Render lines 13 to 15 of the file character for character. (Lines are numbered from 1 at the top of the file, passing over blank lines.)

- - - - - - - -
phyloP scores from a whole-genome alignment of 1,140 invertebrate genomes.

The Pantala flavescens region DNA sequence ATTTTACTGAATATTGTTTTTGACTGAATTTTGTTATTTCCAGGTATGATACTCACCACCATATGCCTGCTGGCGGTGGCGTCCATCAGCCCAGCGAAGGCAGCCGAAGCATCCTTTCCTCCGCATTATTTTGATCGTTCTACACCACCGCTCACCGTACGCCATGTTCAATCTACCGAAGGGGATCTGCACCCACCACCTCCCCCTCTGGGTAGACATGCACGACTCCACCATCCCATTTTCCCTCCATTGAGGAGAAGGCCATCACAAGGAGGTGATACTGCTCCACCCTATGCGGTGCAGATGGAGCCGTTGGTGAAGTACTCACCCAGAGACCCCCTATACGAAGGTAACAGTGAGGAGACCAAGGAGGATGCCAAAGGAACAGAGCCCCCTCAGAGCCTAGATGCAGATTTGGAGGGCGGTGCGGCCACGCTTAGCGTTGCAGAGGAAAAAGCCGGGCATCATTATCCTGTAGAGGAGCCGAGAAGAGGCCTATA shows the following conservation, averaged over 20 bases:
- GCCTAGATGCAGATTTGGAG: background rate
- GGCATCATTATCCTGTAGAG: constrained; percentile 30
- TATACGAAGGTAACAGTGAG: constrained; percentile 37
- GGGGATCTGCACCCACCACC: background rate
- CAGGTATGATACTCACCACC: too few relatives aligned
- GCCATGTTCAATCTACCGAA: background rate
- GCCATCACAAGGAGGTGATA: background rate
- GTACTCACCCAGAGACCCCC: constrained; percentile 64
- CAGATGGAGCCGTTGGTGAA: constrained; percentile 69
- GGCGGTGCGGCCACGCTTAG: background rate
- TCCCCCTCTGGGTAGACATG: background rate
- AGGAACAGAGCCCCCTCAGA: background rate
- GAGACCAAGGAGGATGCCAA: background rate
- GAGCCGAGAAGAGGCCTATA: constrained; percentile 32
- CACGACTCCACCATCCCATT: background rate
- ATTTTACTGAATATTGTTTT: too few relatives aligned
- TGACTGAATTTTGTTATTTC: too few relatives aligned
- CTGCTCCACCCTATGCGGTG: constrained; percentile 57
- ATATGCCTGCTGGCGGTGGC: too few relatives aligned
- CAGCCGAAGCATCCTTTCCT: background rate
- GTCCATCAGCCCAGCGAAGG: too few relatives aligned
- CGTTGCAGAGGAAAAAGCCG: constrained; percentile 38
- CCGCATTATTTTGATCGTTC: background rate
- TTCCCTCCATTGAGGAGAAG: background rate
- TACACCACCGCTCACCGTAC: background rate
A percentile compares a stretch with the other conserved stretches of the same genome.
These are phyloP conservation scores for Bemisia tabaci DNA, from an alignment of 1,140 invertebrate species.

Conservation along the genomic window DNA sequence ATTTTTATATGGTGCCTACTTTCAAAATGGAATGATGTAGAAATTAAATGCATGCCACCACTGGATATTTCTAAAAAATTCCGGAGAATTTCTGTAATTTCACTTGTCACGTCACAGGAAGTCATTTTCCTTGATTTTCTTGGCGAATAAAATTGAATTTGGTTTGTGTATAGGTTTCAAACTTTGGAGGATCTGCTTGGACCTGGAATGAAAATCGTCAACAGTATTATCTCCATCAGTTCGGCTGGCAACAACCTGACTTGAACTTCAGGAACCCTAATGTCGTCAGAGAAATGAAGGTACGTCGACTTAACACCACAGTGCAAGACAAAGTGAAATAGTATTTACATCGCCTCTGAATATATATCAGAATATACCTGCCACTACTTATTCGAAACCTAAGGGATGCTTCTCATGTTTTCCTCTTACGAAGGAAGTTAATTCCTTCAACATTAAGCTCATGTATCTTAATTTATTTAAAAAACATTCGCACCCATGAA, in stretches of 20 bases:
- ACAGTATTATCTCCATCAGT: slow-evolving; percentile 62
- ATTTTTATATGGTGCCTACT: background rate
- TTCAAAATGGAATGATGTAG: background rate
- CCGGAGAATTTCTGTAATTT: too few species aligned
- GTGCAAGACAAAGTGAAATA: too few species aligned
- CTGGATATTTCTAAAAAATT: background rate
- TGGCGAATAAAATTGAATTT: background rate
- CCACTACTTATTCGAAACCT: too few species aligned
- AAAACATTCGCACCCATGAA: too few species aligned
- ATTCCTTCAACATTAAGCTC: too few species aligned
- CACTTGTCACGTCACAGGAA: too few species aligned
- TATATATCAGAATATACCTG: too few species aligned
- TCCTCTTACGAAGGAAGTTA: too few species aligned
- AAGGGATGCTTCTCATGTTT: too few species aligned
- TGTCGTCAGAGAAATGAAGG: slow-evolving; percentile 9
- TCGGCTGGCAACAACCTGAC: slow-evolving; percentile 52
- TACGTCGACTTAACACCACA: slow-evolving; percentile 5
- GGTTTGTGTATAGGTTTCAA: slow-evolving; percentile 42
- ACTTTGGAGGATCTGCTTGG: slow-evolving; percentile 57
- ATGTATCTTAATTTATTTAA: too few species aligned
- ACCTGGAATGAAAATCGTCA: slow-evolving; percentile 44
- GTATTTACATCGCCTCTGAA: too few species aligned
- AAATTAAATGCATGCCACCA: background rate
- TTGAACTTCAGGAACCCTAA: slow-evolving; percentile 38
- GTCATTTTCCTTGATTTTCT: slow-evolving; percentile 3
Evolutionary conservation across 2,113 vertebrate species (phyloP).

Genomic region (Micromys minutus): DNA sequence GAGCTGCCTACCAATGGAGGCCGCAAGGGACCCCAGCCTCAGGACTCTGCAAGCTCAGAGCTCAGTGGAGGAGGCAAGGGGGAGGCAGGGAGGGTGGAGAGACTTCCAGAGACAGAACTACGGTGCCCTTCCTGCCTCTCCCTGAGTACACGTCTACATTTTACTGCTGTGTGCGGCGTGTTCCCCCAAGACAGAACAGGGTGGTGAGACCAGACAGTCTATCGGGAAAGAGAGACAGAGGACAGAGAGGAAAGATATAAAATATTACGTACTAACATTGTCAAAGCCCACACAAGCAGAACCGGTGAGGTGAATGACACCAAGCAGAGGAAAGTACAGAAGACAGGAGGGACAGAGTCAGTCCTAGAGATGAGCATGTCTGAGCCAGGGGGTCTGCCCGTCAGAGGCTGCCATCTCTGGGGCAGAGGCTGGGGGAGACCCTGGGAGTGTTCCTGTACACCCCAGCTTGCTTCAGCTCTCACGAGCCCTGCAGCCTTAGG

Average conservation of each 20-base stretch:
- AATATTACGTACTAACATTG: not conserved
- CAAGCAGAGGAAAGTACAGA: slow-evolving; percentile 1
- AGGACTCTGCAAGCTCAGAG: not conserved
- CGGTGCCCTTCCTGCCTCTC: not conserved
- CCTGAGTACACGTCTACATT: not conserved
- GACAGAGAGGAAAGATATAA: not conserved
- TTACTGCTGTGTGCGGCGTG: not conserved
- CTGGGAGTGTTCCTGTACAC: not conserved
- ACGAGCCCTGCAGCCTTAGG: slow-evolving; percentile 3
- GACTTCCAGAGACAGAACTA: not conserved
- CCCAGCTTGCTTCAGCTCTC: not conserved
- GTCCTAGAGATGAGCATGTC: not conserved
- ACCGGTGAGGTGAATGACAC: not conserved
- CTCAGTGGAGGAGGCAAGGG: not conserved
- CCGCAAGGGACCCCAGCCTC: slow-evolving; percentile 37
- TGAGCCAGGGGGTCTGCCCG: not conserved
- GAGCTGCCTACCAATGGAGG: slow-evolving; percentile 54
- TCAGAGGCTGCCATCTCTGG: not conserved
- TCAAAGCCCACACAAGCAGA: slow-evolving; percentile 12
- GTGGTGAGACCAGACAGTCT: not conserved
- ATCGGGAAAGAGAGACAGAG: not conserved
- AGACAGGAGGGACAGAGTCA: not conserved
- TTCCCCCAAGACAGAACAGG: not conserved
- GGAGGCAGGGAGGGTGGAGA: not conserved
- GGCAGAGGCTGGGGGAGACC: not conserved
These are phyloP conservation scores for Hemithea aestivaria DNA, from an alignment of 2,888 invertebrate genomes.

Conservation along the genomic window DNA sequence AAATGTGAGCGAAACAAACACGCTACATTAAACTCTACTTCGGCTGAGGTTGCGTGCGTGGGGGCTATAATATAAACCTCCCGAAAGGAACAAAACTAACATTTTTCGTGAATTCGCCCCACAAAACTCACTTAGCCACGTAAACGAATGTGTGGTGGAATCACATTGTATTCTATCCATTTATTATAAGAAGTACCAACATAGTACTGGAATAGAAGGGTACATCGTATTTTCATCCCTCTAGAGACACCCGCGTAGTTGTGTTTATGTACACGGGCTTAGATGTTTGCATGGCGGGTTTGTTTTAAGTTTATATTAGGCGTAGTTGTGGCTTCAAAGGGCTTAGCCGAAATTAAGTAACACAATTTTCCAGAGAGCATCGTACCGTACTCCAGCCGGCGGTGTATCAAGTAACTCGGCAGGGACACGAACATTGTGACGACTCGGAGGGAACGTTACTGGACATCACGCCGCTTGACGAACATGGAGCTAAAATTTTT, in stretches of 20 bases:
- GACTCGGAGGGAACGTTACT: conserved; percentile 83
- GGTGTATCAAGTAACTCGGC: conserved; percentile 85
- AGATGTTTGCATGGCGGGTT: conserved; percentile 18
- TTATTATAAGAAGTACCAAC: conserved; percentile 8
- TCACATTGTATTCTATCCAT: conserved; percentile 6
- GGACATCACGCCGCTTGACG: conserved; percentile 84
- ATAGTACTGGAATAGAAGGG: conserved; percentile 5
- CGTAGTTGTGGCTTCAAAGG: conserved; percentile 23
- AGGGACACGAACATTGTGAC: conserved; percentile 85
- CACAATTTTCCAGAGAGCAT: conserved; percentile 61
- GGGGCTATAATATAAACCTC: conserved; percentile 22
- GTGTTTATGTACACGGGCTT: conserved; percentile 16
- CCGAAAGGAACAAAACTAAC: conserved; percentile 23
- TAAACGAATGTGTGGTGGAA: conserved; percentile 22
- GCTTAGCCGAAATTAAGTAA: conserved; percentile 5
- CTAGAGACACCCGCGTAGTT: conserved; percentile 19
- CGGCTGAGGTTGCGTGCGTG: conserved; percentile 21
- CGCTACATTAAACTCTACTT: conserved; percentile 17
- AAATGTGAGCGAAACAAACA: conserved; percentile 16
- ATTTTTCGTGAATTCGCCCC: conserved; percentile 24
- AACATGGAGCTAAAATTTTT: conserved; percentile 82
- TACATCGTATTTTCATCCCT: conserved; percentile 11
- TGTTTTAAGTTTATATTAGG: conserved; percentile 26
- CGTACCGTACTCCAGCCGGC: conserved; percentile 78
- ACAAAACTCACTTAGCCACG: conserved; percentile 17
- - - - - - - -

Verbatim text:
- TCCCCCTCTGGGTAGACATG: background rate
- AGGAACAGAGCCCCCTCAGA: background rate
- GAGACCAAGGAGGATGCCAA: background rate